A galvanizing shop is likely a different world. Expect gruff. Probably no concierge service option. Leave the Tesla at home.
I will take my beat up '99 tacoma pick-up truck. I am expecting gruff. But I think they should be able to say something like yeah we do anchor chain all the time. Or, we haven't ever seen an anchor chain before but how hard could it be? (In which case I will say seeya). The PO of the boat used those little plastic pieces that stick in the links to mark the length. No paint on the chain. So I will take those plastic things out. Otherwise it is just rusty and crusty.

The place is close to where the boat is so that is good. Probably like 10 minute drive.

Looks like I have other stuff to do for the next couple weeks but I will come back to this thread and follow up.
 

Hale Moana

Member
174
146
Morro Bay
If the chain has been used much which I would doubt on your boat I would look to see how worn the chain is on the end of the links. I know that there is a spec for the wear on chain but I don't know what it is.
 

accnick

Super Anarchist
4,483
3,395
When I called I told them it was anchor chain from a boat. I asked if that is something they do. He was very parsimonious with his words. He just said "yeah." No elaboration. I said can you clean it first because it is kind of rusty. Again, "yeah." They definitely advertise that they do anchor chain. They have a picture of it right on their website. Maybe I will try to find a place to drag it behind the truck for a bit. Or I will go visit the place and try to talk to someone who is more generous with words. If it doesn't cost too much I might prefer to have them blast it. I can't think of anywhere I can drag it behind the truck. My property isn't that big. Its not legal to drive on the beach anywhere around here. Can't outrun the cops dragging 200 feet of chain.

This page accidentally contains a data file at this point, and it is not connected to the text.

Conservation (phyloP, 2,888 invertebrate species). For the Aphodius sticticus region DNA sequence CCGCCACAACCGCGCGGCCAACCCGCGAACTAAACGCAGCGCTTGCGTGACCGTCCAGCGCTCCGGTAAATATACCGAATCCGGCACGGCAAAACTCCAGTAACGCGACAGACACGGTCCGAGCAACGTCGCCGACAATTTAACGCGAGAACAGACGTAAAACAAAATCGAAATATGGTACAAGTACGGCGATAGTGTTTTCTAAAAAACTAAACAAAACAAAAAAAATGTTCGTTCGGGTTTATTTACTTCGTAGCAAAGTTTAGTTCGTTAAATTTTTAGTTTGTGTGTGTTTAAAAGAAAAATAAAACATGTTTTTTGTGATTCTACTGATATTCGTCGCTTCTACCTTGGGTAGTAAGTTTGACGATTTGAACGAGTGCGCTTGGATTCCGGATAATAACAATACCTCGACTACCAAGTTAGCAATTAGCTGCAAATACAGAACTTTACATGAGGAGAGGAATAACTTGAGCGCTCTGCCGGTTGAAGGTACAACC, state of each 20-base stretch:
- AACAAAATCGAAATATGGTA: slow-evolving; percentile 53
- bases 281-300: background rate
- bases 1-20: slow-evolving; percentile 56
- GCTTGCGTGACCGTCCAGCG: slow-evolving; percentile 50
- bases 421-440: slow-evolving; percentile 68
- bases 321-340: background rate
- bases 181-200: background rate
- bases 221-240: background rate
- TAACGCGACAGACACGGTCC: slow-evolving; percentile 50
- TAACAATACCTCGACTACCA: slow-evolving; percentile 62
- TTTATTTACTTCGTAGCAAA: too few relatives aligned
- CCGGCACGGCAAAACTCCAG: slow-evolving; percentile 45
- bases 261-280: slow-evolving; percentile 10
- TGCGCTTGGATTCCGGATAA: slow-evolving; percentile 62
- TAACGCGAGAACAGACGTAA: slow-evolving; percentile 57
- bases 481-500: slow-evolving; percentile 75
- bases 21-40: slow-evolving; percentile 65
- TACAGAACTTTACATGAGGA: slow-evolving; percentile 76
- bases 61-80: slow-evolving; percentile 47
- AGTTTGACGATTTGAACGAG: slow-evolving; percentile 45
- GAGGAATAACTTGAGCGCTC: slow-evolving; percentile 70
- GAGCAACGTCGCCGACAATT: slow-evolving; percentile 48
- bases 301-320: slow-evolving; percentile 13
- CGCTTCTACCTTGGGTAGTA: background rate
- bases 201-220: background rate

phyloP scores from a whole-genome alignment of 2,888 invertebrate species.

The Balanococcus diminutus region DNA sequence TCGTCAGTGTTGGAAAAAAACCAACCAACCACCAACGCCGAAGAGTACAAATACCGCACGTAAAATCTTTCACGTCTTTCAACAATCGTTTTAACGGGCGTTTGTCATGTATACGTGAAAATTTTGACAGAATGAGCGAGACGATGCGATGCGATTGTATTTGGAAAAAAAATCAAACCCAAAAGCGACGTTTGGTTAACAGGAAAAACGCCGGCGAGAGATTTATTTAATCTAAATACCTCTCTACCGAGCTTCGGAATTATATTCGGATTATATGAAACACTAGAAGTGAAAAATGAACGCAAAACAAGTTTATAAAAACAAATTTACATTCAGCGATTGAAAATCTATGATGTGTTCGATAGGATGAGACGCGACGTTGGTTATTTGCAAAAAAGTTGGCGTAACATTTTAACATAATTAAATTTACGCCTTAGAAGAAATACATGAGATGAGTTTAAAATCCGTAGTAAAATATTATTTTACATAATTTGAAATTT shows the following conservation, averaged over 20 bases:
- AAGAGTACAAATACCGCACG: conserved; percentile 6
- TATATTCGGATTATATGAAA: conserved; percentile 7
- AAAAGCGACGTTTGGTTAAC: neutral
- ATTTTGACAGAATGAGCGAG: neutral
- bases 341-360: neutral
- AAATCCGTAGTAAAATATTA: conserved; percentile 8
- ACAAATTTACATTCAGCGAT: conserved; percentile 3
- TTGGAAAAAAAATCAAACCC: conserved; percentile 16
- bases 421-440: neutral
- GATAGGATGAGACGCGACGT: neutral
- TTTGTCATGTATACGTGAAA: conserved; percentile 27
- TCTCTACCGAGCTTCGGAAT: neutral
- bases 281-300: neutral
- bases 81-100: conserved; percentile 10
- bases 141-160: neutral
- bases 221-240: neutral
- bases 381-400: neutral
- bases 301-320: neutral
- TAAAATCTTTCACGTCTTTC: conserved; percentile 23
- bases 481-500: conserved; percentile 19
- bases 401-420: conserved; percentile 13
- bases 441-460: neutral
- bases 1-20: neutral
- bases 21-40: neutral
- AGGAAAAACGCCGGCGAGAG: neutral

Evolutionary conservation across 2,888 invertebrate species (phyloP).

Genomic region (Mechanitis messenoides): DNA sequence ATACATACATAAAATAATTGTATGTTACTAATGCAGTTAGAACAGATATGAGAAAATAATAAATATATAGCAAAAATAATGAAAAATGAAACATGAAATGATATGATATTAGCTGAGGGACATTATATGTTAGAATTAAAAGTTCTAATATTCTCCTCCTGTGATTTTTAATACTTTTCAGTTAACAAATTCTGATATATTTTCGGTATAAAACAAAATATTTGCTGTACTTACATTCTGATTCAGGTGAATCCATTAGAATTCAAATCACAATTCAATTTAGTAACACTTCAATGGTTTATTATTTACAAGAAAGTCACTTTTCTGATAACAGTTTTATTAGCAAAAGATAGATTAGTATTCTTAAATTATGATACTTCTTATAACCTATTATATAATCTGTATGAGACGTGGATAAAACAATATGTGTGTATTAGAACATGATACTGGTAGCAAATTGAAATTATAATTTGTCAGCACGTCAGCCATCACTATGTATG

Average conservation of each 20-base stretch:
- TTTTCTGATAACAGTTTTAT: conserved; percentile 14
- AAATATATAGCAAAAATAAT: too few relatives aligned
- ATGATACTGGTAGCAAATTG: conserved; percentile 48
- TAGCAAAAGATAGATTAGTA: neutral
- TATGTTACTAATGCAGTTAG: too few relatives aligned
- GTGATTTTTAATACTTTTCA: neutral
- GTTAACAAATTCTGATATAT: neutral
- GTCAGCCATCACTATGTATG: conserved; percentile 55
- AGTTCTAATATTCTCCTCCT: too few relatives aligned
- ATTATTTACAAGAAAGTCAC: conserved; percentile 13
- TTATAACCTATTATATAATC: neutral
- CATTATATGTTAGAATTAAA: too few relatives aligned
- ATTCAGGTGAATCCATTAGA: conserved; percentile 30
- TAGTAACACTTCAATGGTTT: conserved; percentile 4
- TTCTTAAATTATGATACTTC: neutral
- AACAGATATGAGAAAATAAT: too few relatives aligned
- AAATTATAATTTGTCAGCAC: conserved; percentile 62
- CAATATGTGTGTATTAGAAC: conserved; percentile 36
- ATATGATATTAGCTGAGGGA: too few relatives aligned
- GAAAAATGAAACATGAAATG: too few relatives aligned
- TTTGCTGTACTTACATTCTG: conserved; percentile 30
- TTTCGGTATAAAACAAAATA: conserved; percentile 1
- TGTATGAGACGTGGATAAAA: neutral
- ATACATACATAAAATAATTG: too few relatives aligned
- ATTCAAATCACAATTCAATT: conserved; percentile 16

At some point, you just replace the chain. If they won't tell you exactly what they do, you can't really trust them to do the right thing.

I had the chain on my last boat re-galvanized in NZ while we were there, because it was dramatically cheaper than replacing 400' of 3/8" (10mm) G4. I also had the 60 lb CQR re-galvanized, which apparently is a bit more tricky because of the ballasted tip on that one.

On my current boat, the 200' of 5/16 G4 was rusty when I bought the boat. Turned out that it was virtually impossible to get it re-galvanized where I live in S Florida. It wasn't that expensive to replace it, and the seller accidentally gave me a 250' piece. When I figured that out while marking it, I went back to him to offer to return the extra 50'.

Turns out that it was a special order, and he was only charged for 200', so he just told me to keep it. In the end I cut 25' off for a leader on my spare anchor, and kept 225' as the primary rode, since we aren't doing "serious" cruising in this boat.

On most boats with all-chain, almost all the wear is on one end of the chain. If you end-for-end it yearly, you get a lot more mileage out of it.
 

charisma94

Fucking Legend
1,456
503
Palma de Mallorca
Is that measured by calipers on the turn of a link? Or by counting links per some length?
I use calipers on the turn of a link. Not every link, but I look at a link or two per foot or so of chain, you soon build a picture of how worn things may/may not be. It's rare that just one link degrades more than it's neighbour. Typically I'll try to find the shittiest looking links in that foot of chain and measure those.

I can't remember finding a link actually "worn" by 10%. The most common wear I find is when the galvanising is wearing thin and the link actually rusts badly, decreasing the diameter or heavy pitting.
 



Latest posts

SA Podcast

Sailing Anarchy Podcast with Scot Tempesta

Sponsored By:

Top